Detection of Large Clonal Mosaic Events in Existing Genome-wide Association Study Data. M. Machiela1, W. Zhou1,2, M. Yeager1,2, K. Jacobs1,2, S. Berndt1, Q. Lan1, N. Rothman1,2, S. Savage1, P. Taylor1, N. Caporaso1, I. DeVivo3, R. Hoover1, M. Tucker1, S. Chanock1 1) Division of Cancer Epidemiology and Genetics, National Cancer Institute, Bethesda, MD; 2) Cancer Genomics Research, SAIC-Frederick, Inc., NCI-Frederick, Frederick, MD; 3) Harvard School of Public Health, Boston, MA; Channing Division of Network Medicine, Department of Medicine, Brigham and Women's Hospital and Harvard Medical School, Boston, MA 02115.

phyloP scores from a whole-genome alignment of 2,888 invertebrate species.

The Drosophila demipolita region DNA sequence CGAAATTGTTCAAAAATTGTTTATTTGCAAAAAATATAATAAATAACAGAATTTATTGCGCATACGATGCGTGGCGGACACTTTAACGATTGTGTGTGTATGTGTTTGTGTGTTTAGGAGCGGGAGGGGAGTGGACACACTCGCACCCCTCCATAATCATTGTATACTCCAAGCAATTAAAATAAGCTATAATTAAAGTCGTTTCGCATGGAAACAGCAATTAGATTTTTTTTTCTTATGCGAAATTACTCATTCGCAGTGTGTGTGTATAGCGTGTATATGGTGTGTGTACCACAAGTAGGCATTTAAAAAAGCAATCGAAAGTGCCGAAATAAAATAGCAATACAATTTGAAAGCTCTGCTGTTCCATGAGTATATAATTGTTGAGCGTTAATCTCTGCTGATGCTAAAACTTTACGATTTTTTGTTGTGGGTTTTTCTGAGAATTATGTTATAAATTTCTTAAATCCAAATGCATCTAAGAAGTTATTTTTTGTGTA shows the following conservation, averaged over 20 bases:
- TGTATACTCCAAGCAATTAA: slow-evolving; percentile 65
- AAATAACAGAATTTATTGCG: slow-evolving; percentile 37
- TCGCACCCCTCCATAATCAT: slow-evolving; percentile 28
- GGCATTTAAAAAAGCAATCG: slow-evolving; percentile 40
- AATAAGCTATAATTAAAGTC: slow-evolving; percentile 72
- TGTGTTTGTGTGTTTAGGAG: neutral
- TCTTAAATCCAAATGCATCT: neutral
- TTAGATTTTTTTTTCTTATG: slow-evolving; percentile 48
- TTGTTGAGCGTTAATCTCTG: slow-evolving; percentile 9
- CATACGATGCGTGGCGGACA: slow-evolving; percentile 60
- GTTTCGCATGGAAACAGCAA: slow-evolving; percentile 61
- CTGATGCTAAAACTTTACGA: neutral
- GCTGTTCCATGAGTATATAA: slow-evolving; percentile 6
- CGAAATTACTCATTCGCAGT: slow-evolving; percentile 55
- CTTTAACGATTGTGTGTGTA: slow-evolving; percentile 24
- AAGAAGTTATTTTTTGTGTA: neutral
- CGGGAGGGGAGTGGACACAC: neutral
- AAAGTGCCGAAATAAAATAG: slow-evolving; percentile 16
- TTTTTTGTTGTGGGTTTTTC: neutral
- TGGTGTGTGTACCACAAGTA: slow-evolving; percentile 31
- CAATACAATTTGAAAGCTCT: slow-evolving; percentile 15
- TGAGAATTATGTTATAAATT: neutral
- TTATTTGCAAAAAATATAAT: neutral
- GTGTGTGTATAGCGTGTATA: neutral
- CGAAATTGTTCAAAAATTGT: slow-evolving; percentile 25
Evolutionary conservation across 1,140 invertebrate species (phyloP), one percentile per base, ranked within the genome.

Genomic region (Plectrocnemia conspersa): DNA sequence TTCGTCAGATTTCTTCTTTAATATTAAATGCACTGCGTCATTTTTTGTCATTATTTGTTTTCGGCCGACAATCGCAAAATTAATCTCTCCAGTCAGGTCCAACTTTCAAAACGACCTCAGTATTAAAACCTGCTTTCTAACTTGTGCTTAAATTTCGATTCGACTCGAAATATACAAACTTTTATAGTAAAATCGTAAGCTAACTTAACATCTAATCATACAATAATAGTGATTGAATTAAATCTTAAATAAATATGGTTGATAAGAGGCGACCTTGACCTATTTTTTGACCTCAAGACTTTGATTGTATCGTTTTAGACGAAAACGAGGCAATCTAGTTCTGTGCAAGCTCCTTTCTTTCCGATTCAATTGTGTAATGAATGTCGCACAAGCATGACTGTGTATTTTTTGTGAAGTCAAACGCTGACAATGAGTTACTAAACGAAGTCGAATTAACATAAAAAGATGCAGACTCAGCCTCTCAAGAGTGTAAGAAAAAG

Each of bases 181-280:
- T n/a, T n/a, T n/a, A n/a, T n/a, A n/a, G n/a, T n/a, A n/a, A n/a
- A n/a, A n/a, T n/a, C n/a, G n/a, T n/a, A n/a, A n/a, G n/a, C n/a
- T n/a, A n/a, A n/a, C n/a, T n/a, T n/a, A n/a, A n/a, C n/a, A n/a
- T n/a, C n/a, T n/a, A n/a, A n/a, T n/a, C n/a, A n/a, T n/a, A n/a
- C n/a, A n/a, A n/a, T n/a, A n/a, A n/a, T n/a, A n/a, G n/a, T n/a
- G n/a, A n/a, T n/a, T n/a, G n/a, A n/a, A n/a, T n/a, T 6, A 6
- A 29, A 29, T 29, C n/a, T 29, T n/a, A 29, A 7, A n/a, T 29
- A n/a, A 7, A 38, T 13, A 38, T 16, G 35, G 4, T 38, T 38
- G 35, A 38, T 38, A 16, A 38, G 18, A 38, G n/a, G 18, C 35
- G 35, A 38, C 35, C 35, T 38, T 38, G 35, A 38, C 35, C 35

Mosaicism is defined as the presence of two or more genetically distinct cellular populations in an individual who developed from a single zygote. With the advent of genome-wide association studies, it is possible to evaluate the relative intensities of the genotype signals to detect large structural mosaicism in human populations. We performed an analysis of germline DNA derived from blood or buccal specimens from 24,849 individuals in 46 cancer-related studies using a modified mosaic alteration detection algorithm on renormalized B-allele frequencies and log2 relative probe intensity ratios from commercially available Illumina SNP arrays. Overall, we confirmed our previously reported findings (Jacobs et al Nat Gen 2012) including a similar distribution of types of events with respect to chromosomal position, an increase with age (overall and in cancer free-controls) and an increase in men versus women. Our segmentation algorithm detected 341 clonal mosaic events >2 Mb in size in 168 individuals, 91 in cases and 77 in controls. Among individuals with mosaicism, 27 had two or more events, including one individual with 34 events. The detected mosaic events include 163 (47.8%) copy-neutral losses of heterozygosity, 90 (26.4%) copy losses, 69 (20.2%) copy gains, and 19 (5.6%) complex events. The most common events detected were copy neutral losses of heterozygosity on chromosomes 4q and 9q and copy losses on 13q14 and 20q. The 13q14 deletion, commonly observed in chronic lymphocytic leukemia cases, was observed in our dataset among non-hematologic cancer cases suggesting a potential role of 13q14 deletions in these malignancies. A breakpoint analysis of the 13q14 deletion revealed that breakpoints clustered in genomic regions enriched with DNaseI peaks, transcription factors, and common repeat elements. An unadjusted analysis of age indicates the mosaicism increases with increasing age (p=5.3e-4), providing further support for age-related genomic senescence. Combined with independent data from our previous study of 57,835 individuals, analyses indicate mosaicism is associated with male sex with 353 of 37,287 males (0.95%) and 191 of 33,223 females (0.57%) having mosaic events (p=0.001). These results suggest that human mosaicism may be more common in the general human population than previously expected; underscore the importance of thorough characterization of germline DNA; and potentially represent the tip of the iceberg for smaller mosaic events.

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